Upcoming seminars: 2017
Friday, 24 March
Professor Jean-Paul Tavernet
LPNHE Paris, Sorbonne- Université Pierre et Marie Curie
The sky through the H.E.S.S. eyes: a ground-based gamma-ray astronomy experimentThe High Energy Stereoscopic System (H.E.S.S.) is an array of five Imaging Atmospheric Cherenkov Telescopes (IACTs) located in the Khomas Highland of Namibia. It is a powerful tool for investigating the non-thermal universe in the 50 GeV - 50 TeV range, the ground-based gamma-ray astronomy domain.
The array initially consisted of four 12 m telescopes, operating since 2004 as a single stereoscopic system. A decade of H.E.S.S. observations gives significant contributions to this exploring field, This includes the H.E.S.S. Galactic Plane Survey, which provided a systematic scan of the Galactic disk with an unprecedented sensibility, spectra and morphologies of Supernova Remnants, observations of fast variability in blazars, constraints on the Extragalactic Background Light, and other important results.
In 2012, a fifth telescope was added at the centre of the original array. This large telescope of 28 meters diameter improves the performance of the array, including a lowering of the energy threshold down to 50 GeV. Such an extension of the instrument's energy range is particularly useful for studies of transient phenomena and variable sources with soft spectra.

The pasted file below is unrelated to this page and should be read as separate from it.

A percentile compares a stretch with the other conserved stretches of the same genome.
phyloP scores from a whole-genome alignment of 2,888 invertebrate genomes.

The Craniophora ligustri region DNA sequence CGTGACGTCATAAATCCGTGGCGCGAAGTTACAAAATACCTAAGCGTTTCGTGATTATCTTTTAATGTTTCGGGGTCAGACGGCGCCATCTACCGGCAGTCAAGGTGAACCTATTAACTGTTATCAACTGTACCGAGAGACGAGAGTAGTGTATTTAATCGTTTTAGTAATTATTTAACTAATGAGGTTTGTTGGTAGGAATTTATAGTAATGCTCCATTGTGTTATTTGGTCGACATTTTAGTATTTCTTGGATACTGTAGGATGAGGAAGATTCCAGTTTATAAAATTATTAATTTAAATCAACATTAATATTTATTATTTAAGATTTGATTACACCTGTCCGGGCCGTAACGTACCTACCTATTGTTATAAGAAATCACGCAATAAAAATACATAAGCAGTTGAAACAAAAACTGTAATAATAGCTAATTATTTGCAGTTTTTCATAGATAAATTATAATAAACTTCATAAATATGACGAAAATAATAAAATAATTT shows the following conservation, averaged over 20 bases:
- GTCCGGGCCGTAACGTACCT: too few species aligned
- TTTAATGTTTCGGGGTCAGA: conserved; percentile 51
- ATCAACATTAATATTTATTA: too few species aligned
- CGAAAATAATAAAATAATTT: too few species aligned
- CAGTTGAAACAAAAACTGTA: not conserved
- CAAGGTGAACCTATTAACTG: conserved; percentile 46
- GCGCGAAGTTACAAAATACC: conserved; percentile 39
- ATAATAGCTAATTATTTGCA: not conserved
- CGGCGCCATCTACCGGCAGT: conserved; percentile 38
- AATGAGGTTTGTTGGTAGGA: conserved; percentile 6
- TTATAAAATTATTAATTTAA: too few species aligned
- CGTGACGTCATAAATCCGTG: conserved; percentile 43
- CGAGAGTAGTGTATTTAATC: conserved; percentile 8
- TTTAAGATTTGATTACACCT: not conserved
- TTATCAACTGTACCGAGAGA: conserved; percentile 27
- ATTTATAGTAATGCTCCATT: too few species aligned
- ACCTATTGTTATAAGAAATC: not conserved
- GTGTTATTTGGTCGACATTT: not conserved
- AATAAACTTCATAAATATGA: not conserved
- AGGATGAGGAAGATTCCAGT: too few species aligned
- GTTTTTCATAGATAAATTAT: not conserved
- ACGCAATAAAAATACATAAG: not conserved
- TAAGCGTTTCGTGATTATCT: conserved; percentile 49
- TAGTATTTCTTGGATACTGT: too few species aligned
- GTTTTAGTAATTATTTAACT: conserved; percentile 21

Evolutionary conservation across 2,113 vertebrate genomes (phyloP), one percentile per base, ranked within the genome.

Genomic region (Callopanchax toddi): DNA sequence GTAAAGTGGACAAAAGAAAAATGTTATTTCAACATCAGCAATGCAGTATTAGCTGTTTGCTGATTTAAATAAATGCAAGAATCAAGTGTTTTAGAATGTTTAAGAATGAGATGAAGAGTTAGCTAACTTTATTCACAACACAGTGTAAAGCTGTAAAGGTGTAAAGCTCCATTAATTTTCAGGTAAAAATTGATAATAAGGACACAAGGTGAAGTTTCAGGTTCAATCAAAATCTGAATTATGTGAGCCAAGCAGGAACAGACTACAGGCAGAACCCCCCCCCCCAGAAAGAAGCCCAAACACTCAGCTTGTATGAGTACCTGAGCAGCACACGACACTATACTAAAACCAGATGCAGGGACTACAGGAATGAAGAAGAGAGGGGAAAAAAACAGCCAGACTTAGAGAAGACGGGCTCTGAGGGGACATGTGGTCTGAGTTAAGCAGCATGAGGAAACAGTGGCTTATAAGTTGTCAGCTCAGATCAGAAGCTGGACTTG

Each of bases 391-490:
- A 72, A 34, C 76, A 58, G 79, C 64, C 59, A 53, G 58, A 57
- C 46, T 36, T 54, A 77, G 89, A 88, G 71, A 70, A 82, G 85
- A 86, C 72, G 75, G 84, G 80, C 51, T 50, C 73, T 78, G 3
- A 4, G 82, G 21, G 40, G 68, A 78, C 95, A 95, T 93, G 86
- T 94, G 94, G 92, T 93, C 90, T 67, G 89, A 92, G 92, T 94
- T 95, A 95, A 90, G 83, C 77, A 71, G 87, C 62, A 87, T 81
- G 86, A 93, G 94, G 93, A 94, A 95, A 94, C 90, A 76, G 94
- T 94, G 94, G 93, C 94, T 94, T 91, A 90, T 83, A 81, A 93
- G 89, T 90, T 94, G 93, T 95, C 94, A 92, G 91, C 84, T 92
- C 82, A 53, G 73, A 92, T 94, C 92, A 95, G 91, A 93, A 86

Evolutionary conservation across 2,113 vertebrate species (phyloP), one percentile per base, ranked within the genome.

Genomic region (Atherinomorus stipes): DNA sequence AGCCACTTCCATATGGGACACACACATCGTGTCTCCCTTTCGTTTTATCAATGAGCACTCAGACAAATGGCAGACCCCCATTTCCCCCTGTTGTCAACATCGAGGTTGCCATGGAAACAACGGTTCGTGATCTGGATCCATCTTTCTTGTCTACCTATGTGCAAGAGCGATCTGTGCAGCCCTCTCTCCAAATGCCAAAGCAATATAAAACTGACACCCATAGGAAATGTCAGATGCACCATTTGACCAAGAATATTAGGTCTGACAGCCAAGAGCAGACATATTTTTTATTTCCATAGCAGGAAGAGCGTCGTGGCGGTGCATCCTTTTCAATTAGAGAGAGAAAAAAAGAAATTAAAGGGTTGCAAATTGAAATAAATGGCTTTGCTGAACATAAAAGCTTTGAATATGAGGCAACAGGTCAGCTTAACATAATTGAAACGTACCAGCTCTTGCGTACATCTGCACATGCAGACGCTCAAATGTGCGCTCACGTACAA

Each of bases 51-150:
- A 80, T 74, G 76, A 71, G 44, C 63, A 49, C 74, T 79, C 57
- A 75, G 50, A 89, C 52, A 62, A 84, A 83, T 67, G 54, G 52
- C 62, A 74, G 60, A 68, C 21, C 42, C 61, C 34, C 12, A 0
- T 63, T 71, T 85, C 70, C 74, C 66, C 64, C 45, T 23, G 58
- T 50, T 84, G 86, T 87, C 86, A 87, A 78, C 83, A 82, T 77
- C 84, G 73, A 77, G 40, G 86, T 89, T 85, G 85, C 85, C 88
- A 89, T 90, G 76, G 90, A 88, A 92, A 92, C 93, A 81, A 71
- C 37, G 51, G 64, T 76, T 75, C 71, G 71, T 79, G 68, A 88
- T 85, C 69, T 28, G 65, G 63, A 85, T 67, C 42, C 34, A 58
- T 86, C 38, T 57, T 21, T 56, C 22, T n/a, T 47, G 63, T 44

The description and the current status of H.E.S.S. experiment will be presented. An overview of some recent results will be discussed such as the H.E.S.S. II observations of the Vela pulsar or the Galactic Plane Survey. The future of the experiment and of the ground-based gamma-ray astronomy with the future Cerenkov Telescope Array observatory will be exposed.
Friday, 31 March
11:00 am – 12:00 pm Rutherford 531, Level 5
Associate Professor G. Mackay Salley, Erskine Visitor from Wofford College, South Carolina. Mackay is visiting with Roger Reeve's laser group from 13 February to 23 June 2017. Mackay is based in Room 614 Ext. 6532.
In this presentation I will share some experiences, successes and struggles, of teaching at a liberal arts college and staying active in a research field. In the second half of the presentation I will present the results of research involving a spectroscopic study of Co:ZnO. ZnO has attracted interest as transparent conducting window for solar energy conversion and doping is a means to extend its useful spectral range. Despite decades of investigation of Co:ZnO by optical spectroscopy and photoconductivity, the precise nature of the 4 A2→4 T1 manifold excitation that gave rise to conductivity was little understood. Variable-temperature photoconductivity measurements reveal a thermally assisted ionization process that enhances the d-d photoconductivity at higher temperatures as well as an additional temperature independent pathway.